The action of the pistol is very easy. The easy rack and action of the pistol will come in handy for individuals who have issues with hand strength. I will say that the little tabs they put on the magazine to “assist” loading are pretty much worthless. Use your Uplula and you will be fine. I would give this weapon 4 stars out of 5. The only thing that would make it a bit better is to improve the magazine. It is a bit funky going in. I think the angle of the mag is a bit weird but maybe just me.

I purchased the model with a manual safety, but a model is available without one.

The recoil is very manageable but a bit snappy up front. Take down and cleaning was super easy, no problem there. Overall I would recommend and I think it will be a weapon of choice for many people. As I age a bit I can see a product like this very helpful. We cannot fool ourselves that as we age we lose some strength and this product is viable for that.

Hope that helps for my 3 cents worth. Sorry so long.



@Raymond, :+1: :clap:
That was great feedback. Long enough, no bs, just info we needed to hear. :ok_hand:
Thx .


It is definitely a nice weapon to have in my training arsenal for people with hand issues. The .380 was a hit in EZ but I kept getting the question “Do they make it in 9MM?” Now I can say yes and let them use it to. Maybe a .45 caliber is in the works??? Who knows but I would be a buyer if it is.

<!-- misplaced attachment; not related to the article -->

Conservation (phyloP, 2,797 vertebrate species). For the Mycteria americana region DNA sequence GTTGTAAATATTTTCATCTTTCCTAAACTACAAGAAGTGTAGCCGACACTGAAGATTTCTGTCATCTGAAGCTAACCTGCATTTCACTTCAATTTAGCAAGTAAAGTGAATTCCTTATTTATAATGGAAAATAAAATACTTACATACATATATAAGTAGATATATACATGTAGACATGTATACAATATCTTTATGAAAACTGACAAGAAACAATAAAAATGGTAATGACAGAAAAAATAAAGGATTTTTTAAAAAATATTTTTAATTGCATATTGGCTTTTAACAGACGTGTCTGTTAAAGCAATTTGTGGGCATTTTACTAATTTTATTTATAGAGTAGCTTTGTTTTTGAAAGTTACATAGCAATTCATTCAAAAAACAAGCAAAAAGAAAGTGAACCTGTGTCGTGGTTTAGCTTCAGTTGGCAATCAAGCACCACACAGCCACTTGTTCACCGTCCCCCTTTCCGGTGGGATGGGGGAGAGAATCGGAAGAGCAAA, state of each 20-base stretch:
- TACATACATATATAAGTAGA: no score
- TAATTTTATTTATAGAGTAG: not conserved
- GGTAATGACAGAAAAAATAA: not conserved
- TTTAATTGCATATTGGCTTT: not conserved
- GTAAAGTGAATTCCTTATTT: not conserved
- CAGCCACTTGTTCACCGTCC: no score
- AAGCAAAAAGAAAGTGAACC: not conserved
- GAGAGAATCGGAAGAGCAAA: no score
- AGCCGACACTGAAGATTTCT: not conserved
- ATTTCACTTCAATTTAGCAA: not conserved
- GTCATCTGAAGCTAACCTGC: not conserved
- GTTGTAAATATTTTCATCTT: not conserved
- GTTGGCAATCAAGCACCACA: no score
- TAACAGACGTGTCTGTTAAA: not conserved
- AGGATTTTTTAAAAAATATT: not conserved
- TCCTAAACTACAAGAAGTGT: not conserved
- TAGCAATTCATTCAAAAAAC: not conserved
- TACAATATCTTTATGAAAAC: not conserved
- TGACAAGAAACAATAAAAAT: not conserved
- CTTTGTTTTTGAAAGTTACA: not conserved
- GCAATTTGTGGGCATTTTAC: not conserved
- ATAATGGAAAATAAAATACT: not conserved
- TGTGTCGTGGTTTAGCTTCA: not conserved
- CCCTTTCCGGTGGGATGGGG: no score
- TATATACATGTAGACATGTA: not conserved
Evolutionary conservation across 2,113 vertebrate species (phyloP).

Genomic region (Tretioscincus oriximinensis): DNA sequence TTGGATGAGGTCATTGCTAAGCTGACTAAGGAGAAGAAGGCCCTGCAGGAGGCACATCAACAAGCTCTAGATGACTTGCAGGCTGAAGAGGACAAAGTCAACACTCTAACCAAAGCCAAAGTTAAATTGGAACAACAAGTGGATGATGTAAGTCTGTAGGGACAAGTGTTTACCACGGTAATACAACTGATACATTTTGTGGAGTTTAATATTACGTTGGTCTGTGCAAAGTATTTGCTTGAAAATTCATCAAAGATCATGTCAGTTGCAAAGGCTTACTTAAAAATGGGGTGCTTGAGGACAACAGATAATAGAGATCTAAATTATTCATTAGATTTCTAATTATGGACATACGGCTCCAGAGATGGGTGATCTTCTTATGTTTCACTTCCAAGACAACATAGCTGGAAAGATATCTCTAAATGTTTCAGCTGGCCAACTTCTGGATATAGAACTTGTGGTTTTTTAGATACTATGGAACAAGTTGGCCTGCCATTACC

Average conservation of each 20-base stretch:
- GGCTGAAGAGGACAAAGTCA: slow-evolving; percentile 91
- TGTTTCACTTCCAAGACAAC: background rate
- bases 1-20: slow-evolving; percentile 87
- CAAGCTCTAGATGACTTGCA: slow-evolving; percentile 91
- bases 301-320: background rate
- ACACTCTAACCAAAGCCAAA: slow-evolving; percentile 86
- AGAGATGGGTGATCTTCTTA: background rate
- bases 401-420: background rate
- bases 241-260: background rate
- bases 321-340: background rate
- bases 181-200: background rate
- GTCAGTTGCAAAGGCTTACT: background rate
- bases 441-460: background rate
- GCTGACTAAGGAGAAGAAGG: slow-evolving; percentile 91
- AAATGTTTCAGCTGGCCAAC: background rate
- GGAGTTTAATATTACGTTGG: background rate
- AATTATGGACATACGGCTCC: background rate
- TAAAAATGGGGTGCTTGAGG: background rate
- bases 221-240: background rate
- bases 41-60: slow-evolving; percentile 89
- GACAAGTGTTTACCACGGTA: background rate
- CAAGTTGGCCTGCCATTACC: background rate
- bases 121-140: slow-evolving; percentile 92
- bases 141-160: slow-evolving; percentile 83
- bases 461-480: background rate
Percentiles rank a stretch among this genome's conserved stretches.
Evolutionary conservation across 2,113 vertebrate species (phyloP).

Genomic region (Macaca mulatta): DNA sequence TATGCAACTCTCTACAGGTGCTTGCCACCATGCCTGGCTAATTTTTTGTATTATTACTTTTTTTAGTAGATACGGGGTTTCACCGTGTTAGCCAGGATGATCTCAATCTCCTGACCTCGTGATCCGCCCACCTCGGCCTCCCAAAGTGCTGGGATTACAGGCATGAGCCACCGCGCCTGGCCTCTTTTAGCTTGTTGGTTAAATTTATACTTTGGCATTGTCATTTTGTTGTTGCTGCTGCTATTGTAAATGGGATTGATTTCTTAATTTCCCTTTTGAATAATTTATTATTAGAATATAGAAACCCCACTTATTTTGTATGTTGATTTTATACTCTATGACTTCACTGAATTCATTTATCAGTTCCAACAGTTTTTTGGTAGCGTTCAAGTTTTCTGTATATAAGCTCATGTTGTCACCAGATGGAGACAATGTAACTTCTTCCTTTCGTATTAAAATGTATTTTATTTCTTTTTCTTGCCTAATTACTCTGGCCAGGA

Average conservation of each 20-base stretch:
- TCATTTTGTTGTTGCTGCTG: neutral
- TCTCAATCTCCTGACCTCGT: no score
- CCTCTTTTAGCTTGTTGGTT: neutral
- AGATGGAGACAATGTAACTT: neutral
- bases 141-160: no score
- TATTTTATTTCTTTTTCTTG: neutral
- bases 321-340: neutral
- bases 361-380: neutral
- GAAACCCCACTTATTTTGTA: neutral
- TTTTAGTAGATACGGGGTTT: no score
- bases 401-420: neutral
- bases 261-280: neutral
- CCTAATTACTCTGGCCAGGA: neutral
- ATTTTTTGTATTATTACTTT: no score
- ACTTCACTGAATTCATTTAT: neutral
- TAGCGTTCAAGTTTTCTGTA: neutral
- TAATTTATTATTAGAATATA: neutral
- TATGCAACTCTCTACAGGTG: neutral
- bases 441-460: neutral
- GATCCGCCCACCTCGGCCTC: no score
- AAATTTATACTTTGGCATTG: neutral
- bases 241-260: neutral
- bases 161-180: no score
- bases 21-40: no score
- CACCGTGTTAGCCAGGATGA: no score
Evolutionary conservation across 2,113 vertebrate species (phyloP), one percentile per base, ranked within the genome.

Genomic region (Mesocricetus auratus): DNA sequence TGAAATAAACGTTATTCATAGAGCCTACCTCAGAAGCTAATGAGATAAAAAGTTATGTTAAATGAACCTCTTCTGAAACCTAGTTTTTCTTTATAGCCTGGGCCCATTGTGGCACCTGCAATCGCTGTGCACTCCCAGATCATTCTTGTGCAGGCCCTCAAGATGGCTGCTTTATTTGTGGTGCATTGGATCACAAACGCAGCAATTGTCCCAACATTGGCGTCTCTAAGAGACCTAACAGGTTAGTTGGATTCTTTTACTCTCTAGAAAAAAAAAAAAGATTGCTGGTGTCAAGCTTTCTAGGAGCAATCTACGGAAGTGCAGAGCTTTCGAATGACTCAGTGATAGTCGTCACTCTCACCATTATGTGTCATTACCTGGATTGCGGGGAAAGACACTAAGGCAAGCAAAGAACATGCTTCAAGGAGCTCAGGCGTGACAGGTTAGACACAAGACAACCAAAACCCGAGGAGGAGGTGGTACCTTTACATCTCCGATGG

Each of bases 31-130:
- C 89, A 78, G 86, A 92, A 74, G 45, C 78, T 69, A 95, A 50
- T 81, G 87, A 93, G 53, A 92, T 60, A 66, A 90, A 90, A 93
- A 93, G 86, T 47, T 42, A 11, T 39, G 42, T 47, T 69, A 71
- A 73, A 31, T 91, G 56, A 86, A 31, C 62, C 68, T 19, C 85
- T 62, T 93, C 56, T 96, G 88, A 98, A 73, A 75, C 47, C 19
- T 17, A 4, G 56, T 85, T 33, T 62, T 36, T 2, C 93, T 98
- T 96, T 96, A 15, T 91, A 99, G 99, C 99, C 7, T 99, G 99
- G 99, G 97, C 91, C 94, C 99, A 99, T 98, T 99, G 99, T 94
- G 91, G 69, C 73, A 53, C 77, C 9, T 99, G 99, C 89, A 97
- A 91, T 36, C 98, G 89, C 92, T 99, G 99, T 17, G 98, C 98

That “sampler pack” is a great idea. I give simple advice for the first gun purchase. 1) get a 9mm. I want you to practice a lot and it has the cheapest* ammo. 2) It has to fit you. Feel comfortable in the hand.


That is an excellent idea! I like the concept of note cards for jotting down impressions!
People should carry the biggest caliber that they can control. Whether it be a .22 or a 454. Bottom line is, no one likes to get perforated.


@Raymond–there is a performance center .45 shield with a compensated barrel and night sights that has become my EDC. Awesome gun.

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Hmm–I’d cut off at 10 mm, given the point of this is concealed carry. I’m not familiar with a concealable .454, nor am I familiar with ammo for that round that wouldn’t overpenetrate.